The first rule of dealing with argumentative atheists is to fact-check everything they say, because if it isn’t an outright lie, it’s a half-truth or a manipulation.
Take, for instance, the oft-repeated statistic that “93% of scientists are atheist.” This is a half-truth — more accurately a tenth-of-a-percent truth. The 93% number applies to the membership of the National Academy of Sciences, which represents only 0.1% of scientists in the U.S. It’s a very elite group of 2,200 members out of millions of scientists employed in the U.S., and is far from representative of the entire scientific community.
So, what’s the real number? According to a Pew survey of scientists in the U.S., the number is about 41% non-believers vs. 51% who believe in God or some other higher power (7% didn’t respond on the survey).
If you look at these survey results in detail, you notice some interesting things. For instance, younger scientists are more likely to be believers than older scientists. That’s why I laugh when atheists tell me the remaining 7% of NAS scientists will eventually become 0% as people become more enlightened by science. It’s nothing more than wishful thinking. The most unbelieving age group of scientists is 65 and older, and this is reflected in the NAS statistic. The NAS is comprised of very distinguished scientists, most of whom tend to be “old” for obvious reasons — it takes a long time to carry out the sort of work that gets you noticed by and elected to the Academy. If the nomination and election process is even somewhat fair, then we expect the % of NAS scientists who are atheist to go down, not up, as these more spiritual younger scientists mature and distinguish themselves in their careers.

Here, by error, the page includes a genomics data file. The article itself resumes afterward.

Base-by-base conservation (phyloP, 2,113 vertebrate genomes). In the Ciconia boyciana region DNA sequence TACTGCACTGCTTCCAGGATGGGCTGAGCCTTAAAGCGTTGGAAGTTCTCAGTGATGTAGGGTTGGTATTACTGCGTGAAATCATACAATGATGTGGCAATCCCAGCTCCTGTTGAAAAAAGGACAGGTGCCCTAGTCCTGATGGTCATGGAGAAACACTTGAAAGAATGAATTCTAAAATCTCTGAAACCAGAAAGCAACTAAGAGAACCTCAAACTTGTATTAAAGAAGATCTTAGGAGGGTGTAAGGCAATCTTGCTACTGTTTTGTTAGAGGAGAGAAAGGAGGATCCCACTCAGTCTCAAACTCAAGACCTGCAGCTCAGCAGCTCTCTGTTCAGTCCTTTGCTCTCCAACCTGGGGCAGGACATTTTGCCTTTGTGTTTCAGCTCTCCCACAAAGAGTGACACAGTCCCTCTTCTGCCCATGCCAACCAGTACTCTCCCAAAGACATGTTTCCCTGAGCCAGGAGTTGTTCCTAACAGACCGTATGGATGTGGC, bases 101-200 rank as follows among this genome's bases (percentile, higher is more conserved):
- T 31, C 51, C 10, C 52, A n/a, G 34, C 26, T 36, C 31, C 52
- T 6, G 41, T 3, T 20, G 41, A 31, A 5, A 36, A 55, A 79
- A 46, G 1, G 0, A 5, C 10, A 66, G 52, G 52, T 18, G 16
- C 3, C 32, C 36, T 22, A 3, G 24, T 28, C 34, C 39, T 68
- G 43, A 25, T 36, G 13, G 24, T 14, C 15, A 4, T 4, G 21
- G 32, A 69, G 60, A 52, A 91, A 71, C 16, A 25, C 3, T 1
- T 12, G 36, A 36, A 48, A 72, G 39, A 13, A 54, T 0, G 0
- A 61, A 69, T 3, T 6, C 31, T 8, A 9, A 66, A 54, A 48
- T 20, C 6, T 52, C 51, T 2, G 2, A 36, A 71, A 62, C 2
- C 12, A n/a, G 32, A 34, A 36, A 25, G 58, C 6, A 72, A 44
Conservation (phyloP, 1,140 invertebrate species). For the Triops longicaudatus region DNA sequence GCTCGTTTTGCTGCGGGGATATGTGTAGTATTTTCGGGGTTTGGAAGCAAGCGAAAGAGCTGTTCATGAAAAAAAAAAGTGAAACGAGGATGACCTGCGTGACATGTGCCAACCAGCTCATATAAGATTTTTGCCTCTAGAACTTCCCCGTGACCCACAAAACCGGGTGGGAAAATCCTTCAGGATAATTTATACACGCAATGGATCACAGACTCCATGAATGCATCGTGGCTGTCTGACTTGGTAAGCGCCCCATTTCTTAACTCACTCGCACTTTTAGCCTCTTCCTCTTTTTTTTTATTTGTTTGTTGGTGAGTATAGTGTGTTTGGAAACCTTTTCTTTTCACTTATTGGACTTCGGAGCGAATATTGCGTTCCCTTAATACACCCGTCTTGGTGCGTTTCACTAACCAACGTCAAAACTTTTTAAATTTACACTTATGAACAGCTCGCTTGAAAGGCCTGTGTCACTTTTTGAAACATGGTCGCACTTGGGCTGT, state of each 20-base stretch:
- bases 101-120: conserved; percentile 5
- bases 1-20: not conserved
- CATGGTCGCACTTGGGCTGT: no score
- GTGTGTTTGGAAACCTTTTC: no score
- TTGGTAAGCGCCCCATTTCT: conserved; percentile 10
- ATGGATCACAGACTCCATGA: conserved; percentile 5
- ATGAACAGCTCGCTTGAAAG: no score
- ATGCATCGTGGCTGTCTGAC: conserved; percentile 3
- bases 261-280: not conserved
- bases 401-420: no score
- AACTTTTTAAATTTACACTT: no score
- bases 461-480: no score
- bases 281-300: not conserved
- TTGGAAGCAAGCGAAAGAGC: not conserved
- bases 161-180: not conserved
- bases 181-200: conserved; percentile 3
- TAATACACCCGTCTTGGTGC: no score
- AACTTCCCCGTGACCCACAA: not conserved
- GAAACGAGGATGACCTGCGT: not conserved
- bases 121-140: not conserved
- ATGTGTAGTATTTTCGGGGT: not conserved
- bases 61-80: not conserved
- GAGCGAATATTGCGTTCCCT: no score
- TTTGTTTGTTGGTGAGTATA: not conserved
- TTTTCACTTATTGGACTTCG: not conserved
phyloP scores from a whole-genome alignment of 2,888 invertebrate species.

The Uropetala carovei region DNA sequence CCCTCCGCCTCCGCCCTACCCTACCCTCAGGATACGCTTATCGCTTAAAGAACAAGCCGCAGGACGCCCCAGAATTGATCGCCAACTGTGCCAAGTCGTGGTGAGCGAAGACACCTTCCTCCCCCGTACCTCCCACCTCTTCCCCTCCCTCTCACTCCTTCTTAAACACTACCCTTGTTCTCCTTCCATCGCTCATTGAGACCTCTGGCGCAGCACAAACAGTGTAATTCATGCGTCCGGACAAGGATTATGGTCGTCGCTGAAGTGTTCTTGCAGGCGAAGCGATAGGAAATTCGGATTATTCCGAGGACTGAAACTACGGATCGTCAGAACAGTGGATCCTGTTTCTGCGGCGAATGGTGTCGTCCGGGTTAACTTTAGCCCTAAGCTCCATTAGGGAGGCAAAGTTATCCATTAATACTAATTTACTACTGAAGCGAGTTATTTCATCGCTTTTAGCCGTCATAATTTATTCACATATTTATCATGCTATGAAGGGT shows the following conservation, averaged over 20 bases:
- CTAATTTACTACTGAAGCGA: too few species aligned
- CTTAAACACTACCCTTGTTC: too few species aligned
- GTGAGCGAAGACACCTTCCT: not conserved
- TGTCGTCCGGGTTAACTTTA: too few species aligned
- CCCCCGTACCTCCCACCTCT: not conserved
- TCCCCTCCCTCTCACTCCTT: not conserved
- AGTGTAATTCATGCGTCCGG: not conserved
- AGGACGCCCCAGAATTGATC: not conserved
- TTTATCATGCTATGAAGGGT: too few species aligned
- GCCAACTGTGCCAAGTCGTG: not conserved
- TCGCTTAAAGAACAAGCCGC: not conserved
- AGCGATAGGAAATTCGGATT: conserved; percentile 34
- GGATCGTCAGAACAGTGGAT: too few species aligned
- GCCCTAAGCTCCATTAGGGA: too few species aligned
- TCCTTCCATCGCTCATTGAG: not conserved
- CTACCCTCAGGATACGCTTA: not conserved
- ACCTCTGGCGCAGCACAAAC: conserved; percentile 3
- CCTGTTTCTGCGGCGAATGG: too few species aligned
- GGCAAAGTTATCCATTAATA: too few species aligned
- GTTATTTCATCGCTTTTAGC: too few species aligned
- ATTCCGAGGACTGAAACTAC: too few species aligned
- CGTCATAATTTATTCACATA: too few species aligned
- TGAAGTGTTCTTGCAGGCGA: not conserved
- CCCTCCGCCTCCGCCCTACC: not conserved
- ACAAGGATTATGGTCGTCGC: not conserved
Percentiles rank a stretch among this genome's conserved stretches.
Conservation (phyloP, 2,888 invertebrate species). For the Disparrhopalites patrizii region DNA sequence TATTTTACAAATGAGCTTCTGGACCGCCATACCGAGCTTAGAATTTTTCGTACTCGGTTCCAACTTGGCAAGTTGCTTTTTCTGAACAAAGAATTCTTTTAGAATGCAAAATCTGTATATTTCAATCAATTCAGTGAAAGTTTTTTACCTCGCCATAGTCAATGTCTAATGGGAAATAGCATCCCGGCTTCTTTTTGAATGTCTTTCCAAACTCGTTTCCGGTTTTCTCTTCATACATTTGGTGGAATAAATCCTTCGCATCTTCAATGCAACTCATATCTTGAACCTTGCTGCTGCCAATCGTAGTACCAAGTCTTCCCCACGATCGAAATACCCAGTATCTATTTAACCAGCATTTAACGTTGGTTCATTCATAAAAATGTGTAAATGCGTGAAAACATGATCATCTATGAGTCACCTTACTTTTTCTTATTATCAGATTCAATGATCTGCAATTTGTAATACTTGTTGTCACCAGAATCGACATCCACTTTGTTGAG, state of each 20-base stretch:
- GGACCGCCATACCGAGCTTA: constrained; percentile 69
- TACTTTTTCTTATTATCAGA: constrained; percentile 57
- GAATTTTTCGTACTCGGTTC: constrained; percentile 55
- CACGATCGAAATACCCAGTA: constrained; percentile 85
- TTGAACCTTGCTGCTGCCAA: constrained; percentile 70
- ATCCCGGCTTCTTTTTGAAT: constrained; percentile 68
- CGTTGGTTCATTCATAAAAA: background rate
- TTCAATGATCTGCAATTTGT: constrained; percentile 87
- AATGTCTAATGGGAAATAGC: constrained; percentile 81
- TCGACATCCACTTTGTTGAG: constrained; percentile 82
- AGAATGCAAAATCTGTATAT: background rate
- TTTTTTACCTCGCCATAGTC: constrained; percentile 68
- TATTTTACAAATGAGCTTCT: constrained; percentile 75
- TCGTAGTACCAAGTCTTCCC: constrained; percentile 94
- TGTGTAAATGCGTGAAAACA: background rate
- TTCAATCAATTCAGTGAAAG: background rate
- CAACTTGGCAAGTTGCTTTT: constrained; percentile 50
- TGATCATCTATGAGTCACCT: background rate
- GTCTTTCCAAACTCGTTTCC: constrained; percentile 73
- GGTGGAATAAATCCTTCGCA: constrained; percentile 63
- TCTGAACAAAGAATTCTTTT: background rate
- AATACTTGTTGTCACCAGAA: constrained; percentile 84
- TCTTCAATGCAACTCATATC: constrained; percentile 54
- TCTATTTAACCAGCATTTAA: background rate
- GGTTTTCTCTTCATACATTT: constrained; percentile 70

Now that we know the truth, that fewer than half of all scientists in the U.S. are non-believers, we can ask questions. Forty-one percent non-believing is still rather high given that only 4% of the general U.S. population identifies that way, so what’s going on? Given the atheist propaganda that religion and science are at war with each other, you might be tempted to think it’s because of science. However, once you dig into the reasons for non-belief, it turns out to have less to do with science than you might think. Elaine Howard Ecklund, a professor of sociology at Rice University, interviewed several scientists at elite research universities to determine why they lacked belief in God. She details her findings in her book, Science vs. Religion: What Scientists Really Think:
For some, not believing has everything to do with learning more about science. For others, science itself had little influence on their decision not to believe. In fact, for the majority of scientists I interviewed, it is not the engagement with science itself that leads them away from religion. Rather their reasons for unbelief mirror the circumstances in which other Americans find themselves: they were not raised in a religious home; they have had bad experiences with religion; they disapprove of God or see God as too changeable. For others, religion is simply irrelevant to their life’s passion of science.
She goes on to explore each of these reasons in more depth and provides anecdotes from her interviews with individual scientists. I found it particularly interesting that those who were raised in religious homes found that their parents and church mentors were unable to answer their questions about religion. This response leads me to believe that many of them are open to believing in God, but these naturally very curious people are not getting satisfactory answers to big questions. (Fellow Christians, do you see an opportunity here?)
Here’s what you should take away from all this. Never, ever, ever take anything an argumentative atheist tells you at face value. That goes doubly for atheists on social media; they are bored, frustrated, socially-atypical people who live to stir things up with Christians. They are almost always lying, bending, twisting, or otherwise manipulating the facts. Always check for yourself, and let the truth set you free.